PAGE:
Naomi Osaka has been drawing attention to black victims of police brutality through her choice of face masks.
At the US Open, where Osaka won the women’s singles title in 2018, she wore a facial covering that featured the name of Breonna Taylor, who was shot to death by police in her own home.
Osaka, who won in the first round against Japan’s Misaki Doi on Monday, said that she arrived at the tournament with seven masks featuring the names of different victims of police violence, one for each round.
“I’m aware that tennis is watched all over the world and maybe there is someone that doesn’t know Breonna Taylor’s story,” she told the Washington Post. “For me [it’s] just spreading awareness. I feel like the more people know the story, then the more interesting or interested they’ll become in it. It’s quite sad that seven masks isn’t enough for the amount of names.”
It’s one of the most politicised sartorial moments in women’s fashion on court since another woman of colour, Serena Williams, wore a black catsuit at the French Open in 2018. Williams’ outfit was criticised during the tournament and subsequently banned. “I believe we have sometimes gone too far,” said French tennis Federation president Bernard Giudicelli, “Serena’s outfit, for example, would no longer be accepted. You have to accept the game and the place.” Following his comments tennis legend Billie Jean King tweeted: “the policing of women’s bodies must end.”
Last week Osaka pulled out of her semi-final match at the Western & Southern Open in reaction to the police shooting of Jacob Blake in front of three of his children.
“As a black woman I feel as though there are much more important matters at hand that need immediate attention, rather than watching me play tennis,” Osaka tweeted. “I don’t expect anything drastic to happen with me not playing but if I can get a conversation started in a majority white sport I consider that a step in the right direction. Watching the continued genocide of black people at the hand of the police is honestly making me sick to my stomach. I am exhausted at having a new hashtag pop up every few days and I’m extremely tired of having the same conversation over and over again.”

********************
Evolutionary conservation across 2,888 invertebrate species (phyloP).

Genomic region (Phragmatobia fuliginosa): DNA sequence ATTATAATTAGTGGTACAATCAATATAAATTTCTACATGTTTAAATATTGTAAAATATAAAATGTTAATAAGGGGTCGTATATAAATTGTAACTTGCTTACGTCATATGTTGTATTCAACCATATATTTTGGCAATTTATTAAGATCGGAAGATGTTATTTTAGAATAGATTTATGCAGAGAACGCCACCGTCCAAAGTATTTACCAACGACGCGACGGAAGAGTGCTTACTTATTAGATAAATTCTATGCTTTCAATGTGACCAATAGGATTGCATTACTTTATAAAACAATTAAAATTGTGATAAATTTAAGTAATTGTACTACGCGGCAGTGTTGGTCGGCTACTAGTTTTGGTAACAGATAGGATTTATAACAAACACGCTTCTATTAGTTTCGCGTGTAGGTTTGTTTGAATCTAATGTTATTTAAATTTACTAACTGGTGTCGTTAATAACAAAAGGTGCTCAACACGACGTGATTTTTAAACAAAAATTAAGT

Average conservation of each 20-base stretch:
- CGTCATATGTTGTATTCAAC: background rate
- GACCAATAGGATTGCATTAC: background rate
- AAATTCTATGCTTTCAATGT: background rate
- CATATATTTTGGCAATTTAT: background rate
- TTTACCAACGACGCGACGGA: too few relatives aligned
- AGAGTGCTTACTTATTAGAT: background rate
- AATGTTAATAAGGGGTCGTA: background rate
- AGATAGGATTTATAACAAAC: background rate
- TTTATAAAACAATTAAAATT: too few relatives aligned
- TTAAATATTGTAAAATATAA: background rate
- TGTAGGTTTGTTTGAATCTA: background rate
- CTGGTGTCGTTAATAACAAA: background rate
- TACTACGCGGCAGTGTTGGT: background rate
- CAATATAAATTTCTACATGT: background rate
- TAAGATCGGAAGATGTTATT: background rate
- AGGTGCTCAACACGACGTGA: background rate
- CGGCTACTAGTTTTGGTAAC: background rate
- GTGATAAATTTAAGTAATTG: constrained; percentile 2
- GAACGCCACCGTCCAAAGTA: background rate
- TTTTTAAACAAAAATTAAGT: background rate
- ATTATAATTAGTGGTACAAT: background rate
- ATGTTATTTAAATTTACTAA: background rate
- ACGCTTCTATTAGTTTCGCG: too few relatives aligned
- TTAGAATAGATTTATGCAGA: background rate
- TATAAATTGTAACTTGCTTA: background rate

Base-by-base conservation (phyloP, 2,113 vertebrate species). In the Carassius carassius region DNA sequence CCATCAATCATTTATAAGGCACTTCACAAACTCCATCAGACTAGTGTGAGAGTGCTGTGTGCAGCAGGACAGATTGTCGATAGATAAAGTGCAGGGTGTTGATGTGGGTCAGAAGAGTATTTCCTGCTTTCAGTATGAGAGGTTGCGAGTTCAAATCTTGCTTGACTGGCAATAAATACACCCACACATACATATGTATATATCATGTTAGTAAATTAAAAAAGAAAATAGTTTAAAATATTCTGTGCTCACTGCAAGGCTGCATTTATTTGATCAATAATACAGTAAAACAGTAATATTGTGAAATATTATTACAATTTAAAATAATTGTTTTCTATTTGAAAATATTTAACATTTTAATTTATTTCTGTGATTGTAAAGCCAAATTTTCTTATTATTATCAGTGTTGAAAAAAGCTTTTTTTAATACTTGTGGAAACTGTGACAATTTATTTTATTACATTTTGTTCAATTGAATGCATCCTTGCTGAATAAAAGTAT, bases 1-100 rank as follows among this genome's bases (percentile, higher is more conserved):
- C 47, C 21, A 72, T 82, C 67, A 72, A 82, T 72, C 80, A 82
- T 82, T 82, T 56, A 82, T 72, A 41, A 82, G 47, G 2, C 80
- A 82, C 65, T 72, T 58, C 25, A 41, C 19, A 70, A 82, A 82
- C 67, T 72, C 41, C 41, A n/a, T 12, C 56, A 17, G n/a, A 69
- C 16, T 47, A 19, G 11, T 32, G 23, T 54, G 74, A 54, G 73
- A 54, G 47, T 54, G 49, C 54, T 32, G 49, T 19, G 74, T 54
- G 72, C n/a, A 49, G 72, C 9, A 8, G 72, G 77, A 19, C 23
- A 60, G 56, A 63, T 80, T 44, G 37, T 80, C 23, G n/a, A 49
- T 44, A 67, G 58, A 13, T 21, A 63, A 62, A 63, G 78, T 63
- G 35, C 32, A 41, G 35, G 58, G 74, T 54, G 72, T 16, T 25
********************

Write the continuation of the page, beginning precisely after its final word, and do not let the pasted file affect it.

Osaka rejoined the tournament the following day, winning against Elise Mertens. She arrived at the match wearing a Black Lives Matter t-shirt.
Last month the 22-year-old, who has a Japanese mother and Haitian father and grew up in the US, spoke out the importance of using her platform. “I hate it when random people say athletes shouldn’t be involved with politics and just entertain,” she told WSJ magazine “Firstly, this is a human rights issue. Secondly, what gives you more right to speak than me? By that logic if you work at Ikea you are only allowed to talk about [furniture]?”